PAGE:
Hospice groups schedule forum on humane, holistic approach to terminal care HOWARD COUNTY HEALTH

February 23, 1993|By Dolly Merritt | Dolly Merritt,Contributing Writer

A 75-year-old woman, whose husband had a terminal illness, wanted to care for him at home during his remaining time, but she was physically unable to provide the round-the-clock care he needed.

She found a solution when the Hospice Services of Howard County provided an aide to administer 12 hours of daily medical care in the home, a volunteer to assist with errands, a clergyman who helped with spiritual concerns and funeral arrangements, and, ultimately, bereavement support services that helped the woman cope when her husband died.

It's a common scenario that Nancy S. Weber and Betty Hoover have witnessed many times as coordinators of hospice services. Ms. Weber is executive director of Hospice Services of Howard County. Ms. Hoover is admissions coordinator for the Visiting Nurse Association Hospice Inc. Last year, the two groups served more than 200 families in the county.

The organizations together will present a program -- HOSPICE: A Holistic Approach to the Final Stage of Life -- to educate people about what hospice groups do. Two evening programs are planned -- one from 7 to 9 tonight at the Charles E. Miller branch in Ellicott City, and the other from 7:30 p.m. to 9:30 p.m. March 9 at the central library.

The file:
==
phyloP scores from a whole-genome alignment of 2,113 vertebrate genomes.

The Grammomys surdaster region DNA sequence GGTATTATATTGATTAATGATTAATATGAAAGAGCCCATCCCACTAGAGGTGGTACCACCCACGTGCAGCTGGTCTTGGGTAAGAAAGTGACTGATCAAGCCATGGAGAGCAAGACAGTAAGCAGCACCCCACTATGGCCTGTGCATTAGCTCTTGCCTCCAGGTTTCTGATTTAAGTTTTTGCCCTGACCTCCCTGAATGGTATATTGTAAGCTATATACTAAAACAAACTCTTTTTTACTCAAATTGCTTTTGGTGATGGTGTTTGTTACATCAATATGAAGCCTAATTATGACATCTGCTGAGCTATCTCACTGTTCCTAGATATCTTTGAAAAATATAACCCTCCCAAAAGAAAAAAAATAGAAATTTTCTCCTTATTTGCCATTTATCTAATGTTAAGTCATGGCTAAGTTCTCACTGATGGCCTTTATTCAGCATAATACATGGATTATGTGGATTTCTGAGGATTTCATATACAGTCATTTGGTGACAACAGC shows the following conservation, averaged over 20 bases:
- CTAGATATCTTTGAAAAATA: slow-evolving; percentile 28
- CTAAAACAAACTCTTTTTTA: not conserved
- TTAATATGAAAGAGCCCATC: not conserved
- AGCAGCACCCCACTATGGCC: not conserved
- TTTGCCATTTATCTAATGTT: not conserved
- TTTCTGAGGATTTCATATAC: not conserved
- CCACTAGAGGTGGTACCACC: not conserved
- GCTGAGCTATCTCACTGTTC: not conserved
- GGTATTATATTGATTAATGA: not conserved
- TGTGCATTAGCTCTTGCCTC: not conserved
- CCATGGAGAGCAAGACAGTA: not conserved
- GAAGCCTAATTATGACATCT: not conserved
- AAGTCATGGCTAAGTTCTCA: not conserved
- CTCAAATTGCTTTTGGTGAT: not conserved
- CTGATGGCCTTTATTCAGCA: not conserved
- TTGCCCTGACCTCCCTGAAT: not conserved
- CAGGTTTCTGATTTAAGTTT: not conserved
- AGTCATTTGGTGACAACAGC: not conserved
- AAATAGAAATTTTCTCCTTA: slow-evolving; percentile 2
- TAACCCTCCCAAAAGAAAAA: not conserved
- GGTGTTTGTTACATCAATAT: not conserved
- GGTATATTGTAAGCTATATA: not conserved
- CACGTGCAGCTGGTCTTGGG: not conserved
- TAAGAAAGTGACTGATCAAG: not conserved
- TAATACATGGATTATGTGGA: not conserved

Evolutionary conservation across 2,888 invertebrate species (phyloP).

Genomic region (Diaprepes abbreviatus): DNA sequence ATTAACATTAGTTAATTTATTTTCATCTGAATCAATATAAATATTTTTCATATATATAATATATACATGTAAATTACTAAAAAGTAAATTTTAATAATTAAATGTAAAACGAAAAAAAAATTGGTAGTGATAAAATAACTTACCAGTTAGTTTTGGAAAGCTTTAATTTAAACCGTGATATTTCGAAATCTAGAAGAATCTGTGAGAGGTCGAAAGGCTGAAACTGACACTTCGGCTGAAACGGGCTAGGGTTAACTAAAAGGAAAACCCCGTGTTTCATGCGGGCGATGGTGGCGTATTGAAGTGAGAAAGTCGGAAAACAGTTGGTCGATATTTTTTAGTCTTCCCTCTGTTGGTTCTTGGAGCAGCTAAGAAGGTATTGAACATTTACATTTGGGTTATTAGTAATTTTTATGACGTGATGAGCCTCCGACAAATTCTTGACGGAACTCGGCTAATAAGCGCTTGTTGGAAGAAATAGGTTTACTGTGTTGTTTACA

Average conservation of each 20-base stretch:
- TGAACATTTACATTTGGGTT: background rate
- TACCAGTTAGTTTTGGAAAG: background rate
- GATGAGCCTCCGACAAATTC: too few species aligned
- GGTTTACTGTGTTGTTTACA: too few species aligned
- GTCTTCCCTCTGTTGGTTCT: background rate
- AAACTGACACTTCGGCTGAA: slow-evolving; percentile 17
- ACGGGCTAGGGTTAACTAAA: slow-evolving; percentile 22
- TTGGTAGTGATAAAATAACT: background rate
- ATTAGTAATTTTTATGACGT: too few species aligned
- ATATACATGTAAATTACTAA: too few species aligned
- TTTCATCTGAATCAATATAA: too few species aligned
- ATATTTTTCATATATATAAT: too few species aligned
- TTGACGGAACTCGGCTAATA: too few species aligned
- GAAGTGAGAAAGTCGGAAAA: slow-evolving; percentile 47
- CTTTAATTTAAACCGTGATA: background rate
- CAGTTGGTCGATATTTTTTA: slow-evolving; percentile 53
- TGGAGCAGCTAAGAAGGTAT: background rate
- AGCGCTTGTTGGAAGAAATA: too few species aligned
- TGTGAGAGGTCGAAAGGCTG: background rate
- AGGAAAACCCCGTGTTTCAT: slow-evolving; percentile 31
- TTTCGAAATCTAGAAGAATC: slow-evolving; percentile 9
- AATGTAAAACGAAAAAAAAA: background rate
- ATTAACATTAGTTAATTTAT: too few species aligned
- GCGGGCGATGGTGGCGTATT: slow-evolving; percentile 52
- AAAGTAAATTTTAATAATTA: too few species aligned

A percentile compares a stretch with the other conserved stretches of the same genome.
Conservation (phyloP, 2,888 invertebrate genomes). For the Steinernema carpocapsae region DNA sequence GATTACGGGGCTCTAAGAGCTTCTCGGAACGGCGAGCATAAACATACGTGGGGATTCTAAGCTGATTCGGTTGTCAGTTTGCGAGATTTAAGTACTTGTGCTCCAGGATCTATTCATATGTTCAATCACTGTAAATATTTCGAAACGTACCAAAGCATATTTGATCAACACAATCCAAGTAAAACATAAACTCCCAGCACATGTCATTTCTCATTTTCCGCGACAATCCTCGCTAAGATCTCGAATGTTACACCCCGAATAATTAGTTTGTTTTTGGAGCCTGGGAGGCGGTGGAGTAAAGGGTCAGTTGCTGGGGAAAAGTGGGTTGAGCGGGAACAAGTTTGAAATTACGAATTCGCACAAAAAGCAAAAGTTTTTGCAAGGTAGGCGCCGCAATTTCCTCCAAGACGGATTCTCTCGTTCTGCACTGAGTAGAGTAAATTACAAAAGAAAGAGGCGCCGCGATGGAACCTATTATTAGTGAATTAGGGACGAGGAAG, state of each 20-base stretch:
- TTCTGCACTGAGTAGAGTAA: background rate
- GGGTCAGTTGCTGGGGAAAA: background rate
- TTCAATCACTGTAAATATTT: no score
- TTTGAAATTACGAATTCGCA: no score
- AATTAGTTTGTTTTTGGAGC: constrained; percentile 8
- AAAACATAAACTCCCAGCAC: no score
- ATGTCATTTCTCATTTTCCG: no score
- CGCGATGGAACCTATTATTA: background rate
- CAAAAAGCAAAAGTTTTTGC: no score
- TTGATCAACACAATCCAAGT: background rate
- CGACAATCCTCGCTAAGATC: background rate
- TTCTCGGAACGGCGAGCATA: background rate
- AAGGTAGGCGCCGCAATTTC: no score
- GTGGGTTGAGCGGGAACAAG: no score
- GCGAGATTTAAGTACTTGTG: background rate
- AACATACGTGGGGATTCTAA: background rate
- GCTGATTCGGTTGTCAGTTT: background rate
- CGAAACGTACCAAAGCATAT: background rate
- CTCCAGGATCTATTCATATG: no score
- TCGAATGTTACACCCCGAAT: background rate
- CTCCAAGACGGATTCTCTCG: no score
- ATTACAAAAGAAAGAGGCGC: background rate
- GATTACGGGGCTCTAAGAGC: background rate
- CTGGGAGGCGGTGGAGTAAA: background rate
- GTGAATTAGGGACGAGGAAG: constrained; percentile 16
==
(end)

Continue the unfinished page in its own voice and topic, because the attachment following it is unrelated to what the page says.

"A Gallup national study showed better than 90 percent of the people said 'yes' to the question of whether or not they would like to die at home," Ms. Weber said. "But many didn't know anything about hospice. If people out there don't know, they can't access the services. That's why we need to get out into the community."

The women also hope to attract people who are not yet in the midst of turmoil because "the more we can advise people when they are not in that crisis mode, the easier it is for them to ultimately take advantage of the services," Ms. Hoover said. Hospice incorporates a "team" of physicians, nurses, home health aides, social workers, spiritual counselors and volunteers, who work together to provide emotional support, medical equipment, child care, respite care, meals and all kinds of practical needs.

"Hospice is like a good friend," Ms. Weber said. "It recruits volunteers from the community who often have experience and want to give back. Often they have had some type of loss and some kind of experience with a hospice." Hospice Services of Howard County has 50 active volunteers; the Visiting Nurse Association has about 12.

Both women say the emphasis of hospice is comfort rather than curative measures. It also strives to maximize the quality of life and manage the physical symptoms of the illness.

"Dealing with terminal illness is a time of maximized everything," Ms. Hoover said. "Relationships in families become very intense. The family is the unit that is helping the person and they also need a lot of help. Hospice can support that support system with nurses and staff that have more intensive skills in dealing with those issues."

That can mean nurses who help prepare the patients and their families to cope with the changes, such as making funeral arrangements and financial decisions in advance.

Ms. Weber and Ms. Hoover plan to include in the program some pointers on listening skills for friends and family of a person who is terminally ill or is grieving. The program also will include information about insurance companies that cover home care.

"By pooling our resources, we will expand the area and get the message to a broader group," Ms. Weber said. "Hospice care is the best way I know to provide the terminally ill with the greatest dignity, the greatest quality of life and the greatest control for the individual."

For more information, call Betty Hoover at 358-7300.

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